Advantages and Challenges of Tech Skills in a Non-Tech Job

Posterboard showing a draft sitemap for part of a new website
The initial planning stages of our new website.

When I was on the job market last year, I was not interested in a job in IT.  Although I’m a little bit rusty in some areas after spending five years in a PhD program, I have the skills and background to work in IT as I’ve done in previous jobs.  But I was interested primarily in faculty development and assessment jobs.  For many of those positions, I deliberately downplayed my technology background because I wanted to be interviewed and hired because for my research and assessment skills.  I seem to have been successful because I’ve found a wonderful research analyst position in a teaching and assessment shop where my none of my job responsibilities involve technology maintenance, development, management, or support.

That has made the last couple of weeks a little bit strange as I’ve taken on significant responsibility in planning and supporting my center’s website as we finish merging our old websites and move them to a new content management system. This is the kind of project I was trying to avoid because it’s completely outside my current job description and I fear being typecast in this role. But you know what? It’s working out just fine. I am able to greatly help my colleagues and they are supportive and grateful but I don’t fear being relegated to being the unit’s tech support.

This is possible because of two things. First, I have wonderful coworkers who are very supportive. They are supportive of my growth as a professional as a higher education scholar, researcher, and faculty developer. They are also very respectful about how my time is used and the kinds of tasks they ask me to take on. Second, I have been very open about setting boundaries. I am always happy to help my colleagues wth technical issues but they are also okay with going through regular channels for larger, more complex issues even though I could spend time solving many of those, too. Because I have been very open with my colleagues about how I would like to use my experiences and knowledge and because my colleagues are wonderful, they have even shielded me a bit to ensure that others don’t try to take advantage of me. For example, despite our official tech support warming up to me very quickly (e.g., it only took a few minutes of me asking the right questions to be granted local admin access to my computer, something that apparently is a rarity here) my colleagues have intentionally made someone else our unit’s official point of contact with tech support to ensure they would not rely on me to solve problems or do extra work.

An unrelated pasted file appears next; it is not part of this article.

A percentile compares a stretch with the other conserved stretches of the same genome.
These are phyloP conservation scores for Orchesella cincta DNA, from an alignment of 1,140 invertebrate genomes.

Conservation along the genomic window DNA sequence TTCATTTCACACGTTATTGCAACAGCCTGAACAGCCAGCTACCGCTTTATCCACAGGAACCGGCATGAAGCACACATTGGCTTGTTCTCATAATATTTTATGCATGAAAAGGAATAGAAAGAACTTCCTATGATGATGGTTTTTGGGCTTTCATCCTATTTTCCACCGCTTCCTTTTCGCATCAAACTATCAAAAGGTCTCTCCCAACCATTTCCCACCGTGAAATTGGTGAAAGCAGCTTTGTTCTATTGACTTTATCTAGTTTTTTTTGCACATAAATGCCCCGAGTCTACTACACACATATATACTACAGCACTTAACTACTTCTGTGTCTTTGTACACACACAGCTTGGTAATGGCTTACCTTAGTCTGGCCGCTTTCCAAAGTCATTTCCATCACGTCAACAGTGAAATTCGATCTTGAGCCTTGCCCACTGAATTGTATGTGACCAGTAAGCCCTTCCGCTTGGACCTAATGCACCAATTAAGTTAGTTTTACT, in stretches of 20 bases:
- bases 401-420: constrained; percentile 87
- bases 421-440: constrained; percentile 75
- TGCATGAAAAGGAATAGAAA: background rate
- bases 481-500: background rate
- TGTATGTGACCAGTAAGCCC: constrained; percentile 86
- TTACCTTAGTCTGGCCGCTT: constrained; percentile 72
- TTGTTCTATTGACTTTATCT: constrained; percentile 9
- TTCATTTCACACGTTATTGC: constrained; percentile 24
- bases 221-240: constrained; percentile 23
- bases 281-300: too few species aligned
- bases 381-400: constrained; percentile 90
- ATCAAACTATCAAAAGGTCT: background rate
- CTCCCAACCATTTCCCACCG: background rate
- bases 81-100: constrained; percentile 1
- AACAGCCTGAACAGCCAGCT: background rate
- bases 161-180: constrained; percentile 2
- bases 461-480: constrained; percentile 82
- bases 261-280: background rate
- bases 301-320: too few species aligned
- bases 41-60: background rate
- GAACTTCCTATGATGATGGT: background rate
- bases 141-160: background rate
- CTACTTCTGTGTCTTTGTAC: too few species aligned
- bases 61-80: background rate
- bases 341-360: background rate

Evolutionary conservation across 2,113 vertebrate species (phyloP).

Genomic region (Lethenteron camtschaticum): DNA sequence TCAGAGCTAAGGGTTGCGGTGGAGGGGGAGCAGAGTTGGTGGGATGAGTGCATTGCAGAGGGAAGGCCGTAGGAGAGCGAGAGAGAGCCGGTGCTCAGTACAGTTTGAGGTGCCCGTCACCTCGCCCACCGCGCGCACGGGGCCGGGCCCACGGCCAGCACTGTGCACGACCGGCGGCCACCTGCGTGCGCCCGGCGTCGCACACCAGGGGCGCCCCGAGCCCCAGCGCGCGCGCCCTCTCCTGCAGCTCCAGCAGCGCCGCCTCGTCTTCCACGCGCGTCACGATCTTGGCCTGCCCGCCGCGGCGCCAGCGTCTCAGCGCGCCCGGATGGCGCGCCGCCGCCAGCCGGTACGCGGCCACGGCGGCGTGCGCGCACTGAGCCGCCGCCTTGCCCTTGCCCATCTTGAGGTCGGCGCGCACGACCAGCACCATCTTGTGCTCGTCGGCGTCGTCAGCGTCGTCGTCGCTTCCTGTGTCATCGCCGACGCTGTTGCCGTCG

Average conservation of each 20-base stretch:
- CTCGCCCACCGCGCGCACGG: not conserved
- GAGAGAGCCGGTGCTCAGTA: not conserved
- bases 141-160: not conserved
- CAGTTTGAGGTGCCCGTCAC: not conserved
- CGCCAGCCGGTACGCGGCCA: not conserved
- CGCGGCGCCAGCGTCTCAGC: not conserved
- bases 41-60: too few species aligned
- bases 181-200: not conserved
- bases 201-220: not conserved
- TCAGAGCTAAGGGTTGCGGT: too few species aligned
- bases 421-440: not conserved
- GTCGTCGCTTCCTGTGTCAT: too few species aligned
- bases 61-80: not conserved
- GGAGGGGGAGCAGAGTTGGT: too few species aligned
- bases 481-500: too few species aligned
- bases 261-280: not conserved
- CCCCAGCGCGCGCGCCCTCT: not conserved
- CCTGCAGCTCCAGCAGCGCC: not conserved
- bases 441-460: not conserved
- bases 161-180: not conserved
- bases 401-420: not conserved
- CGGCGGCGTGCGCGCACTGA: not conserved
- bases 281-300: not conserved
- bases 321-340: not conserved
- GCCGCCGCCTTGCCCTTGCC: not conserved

This seems to be working out well. My background gives me the knowledge to ask many of the right questions when we’re dealing with technology e.g., I can “geek out” with a colleague in IT to more effectively and efficiently probe for information as we figure out which content management system to use for our new website. My skills let me solve little problems in our office very quickly or recognize when problems are out of our control or even unsolvable. My experience guides me to help my colleagues make wise decisions that will be maintainable into the future even when I no longer work here e.g., we’re going to move to Qualtrics as our event registration system instead of using custom-built Google Forms that require significant technical skill to effectively use and maintain.

You can take the computer geek out of IT but apparently you can’t take the IT out of the computer geek. And I’m becoming okay with that.







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